Practical and Convenient 355-nm and 337-nm Sharp-Cut Filters for Multichannel Raman Spectroscopy
Abstract:The interference from Rayleigh and other elastic scattering is a serious problem for multichannel Raman spectroscopy. This problem becomes more serious if the surface subjected to the excitation reflects stray light, particularly in front-face excitation and in systems using rotating samples or applying the flow technique to avoid local heating and accumulation of the photoproduct. In order to eliminate this problem the conventional multichannel Raman spectrometer uses a specially designed triple polychromator equipped with a subtractive double-grating filter stage. However, due to the complicated optical arrangements, including three gratings and at least six mirrors, the throughput of the instrument is usually low. This is a severe disadvantage if one needs to detect extremely weak Raman signals. This is particularly true when time-resolved resonance Raman (TRR) spectroscopy is performed. In order to have an optimum TRR signal, the ideal method is to apply a single spectrograph equipped with a sharp line elimination filter tuned to the wavelength of the exciting line. Several filters such as chevron filters and colloid filters have been designed for this purpose. Unfortunately, most of these filters are only applicable in the visible region. In addition, the requirement of a high degree of collimation also reduces the throughput of the signal. Several commercially available sharp-cut long-wavelength bandpass filters and a recently developed J-aggregate filter applying organic dye molecules are also useful for the elimination of exciting lines in the visible region.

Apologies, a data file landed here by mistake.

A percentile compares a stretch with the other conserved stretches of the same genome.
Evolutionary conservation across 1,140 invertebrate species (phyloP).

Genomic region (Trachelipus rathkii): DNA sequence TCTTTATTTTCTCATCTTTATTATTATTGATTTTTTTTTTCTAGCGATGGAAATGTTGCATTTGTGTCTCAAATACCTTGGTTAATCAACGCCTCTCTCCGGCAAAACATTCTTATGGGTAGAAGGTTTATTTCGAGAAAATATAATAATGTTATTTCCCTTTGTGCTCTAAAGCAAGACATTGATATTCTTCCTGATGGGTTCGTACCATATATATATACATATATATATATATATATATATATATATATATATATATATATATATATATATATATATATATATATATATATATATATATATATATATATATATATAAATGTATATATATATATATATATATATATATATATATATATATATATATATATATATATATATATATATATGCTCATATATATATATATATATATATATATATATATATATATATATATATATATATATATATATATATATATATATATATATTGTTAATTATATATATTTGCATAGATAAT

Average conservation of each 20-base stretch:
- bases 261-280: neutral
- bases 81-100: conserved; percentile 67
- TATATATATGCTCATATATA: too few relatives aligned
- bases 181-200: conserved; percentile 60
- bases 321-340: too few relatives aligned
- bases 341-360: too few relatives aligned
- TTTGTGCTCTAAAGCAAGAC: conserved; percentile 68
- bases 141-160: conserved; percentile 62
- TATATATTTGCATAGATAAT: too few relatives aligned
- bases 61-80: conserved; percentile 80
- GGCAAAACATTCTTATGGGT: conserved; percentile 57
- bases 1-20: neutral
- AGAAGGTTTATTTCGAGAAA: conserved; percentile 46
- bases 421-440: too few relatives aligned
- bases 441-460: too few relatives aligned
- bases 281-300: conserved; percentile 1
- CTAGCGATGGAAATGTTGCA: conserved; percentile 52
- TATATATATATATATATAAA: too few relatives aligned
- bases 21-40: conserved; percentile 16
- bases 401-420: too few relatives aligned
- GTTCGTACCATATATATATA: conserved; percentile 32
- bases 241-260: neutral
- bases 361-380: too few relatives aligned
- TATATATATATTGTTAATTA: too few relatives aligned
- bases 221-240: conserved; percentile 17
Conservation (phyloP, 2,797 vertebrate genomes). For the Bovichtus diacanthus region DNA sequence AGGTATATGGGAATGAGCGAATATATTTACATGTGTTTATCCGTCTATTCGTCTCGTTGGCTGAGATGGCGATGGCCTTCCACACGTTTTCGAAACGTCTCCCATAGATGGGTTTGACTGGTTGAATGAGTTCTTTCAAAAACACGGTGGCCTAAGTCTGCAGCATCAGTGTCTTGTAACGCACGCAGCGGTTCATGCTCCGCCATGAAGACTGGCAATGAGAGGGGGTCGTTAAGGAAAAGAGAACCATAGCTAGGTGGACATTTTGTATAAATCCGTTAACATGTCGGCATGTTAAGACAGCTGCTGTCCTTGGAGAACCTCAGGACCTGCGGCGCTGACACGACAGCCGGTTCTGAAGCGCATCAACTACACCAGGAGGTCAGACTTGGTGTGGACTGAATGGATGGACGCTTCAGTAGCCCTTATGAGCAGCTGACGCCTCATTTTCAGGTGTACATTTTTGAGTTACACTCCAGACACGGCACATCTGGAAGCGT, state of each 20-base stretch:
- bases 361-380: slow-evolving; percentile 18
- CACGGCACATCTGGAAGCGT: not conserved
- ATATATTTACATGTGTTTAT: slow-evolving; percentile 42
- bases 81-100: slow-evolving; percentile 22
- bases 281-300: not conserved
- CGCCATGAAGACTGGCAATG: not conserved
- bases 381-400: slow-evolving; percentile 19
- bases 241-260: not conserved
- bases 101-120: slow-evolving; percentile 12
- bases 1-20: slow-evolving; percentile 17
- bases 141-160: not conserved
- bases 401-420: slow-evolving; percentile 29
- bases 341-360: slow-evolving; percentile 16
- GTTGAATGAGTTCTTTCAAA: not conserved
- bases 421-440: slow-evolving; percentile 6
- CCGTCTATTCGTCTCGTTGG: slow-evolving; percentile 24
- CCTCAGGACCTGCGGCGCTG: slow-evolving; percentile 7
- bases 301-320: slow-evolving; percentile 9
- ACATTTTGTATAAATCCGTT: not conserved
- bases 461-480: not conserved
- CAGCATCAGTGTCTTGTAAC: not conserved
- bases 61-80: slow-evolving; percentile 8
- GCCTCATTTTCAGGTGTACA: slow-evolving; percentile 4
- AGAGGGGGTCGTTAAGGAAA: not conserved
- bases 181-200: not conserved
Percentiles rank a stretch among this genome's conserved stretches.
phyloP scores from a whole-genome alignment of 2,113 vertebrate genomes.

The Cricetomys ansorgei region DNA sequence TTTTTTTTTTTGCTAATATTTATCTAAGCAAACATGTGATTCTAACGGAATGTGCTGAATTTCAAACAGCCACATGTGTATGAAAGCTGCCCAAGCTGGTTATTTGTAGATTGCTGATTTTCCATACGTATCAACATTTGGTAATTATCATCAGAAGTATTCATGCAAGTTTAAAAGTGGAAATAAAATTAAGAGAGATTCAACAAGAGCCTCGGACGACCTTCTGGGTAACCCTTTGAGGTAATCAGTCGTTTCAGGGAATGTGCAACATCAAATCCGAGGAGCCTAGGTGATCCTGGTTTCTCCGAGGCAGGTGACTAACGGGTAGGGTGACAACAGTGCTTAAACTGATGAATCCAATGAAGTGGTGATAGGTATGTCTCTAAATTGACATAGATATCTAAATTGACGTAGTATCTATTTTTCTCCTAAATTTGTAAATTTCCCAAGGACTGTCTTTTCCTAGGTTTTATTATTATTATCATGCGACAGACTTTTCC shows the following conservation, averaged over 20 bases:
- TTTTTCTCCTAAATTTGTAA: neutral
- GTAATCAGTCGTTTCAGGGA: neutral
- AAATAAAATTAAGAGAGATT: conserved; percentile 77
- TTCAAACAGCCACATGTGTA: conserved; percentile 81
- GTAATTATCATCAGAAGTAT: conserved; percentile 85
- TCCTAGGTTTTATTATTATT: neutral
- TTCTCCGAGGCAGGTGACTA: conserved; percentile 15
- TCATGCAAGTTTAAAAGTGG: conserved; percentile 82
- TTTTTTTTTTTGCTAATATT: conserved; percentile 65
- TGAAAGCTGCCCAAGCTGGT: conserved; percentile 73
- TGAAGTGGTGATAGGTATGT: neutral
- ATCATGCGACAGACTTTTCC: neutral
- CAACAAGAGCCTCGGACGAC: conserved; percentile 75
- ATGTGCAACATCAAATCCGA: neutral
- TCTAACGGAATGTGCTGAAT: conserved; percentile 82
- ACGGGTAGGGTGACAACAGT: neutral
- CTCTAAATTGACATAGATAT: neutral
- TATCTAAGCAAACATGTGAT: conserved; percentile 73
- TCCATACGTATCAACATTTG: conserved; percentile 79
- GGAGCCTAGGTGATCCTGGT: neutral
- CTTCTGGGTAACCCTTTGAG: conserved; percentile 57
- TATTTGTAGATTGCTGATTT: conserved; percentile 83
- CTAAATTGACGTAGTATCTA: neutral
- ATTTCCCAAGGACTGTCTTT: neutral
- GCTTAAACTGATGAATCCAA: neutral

Document Type: Research Article
Affiliations: Department of Chemistry, University of South Carolina, Columbia, South Carolina 29208
Publication date: March 1, 1991
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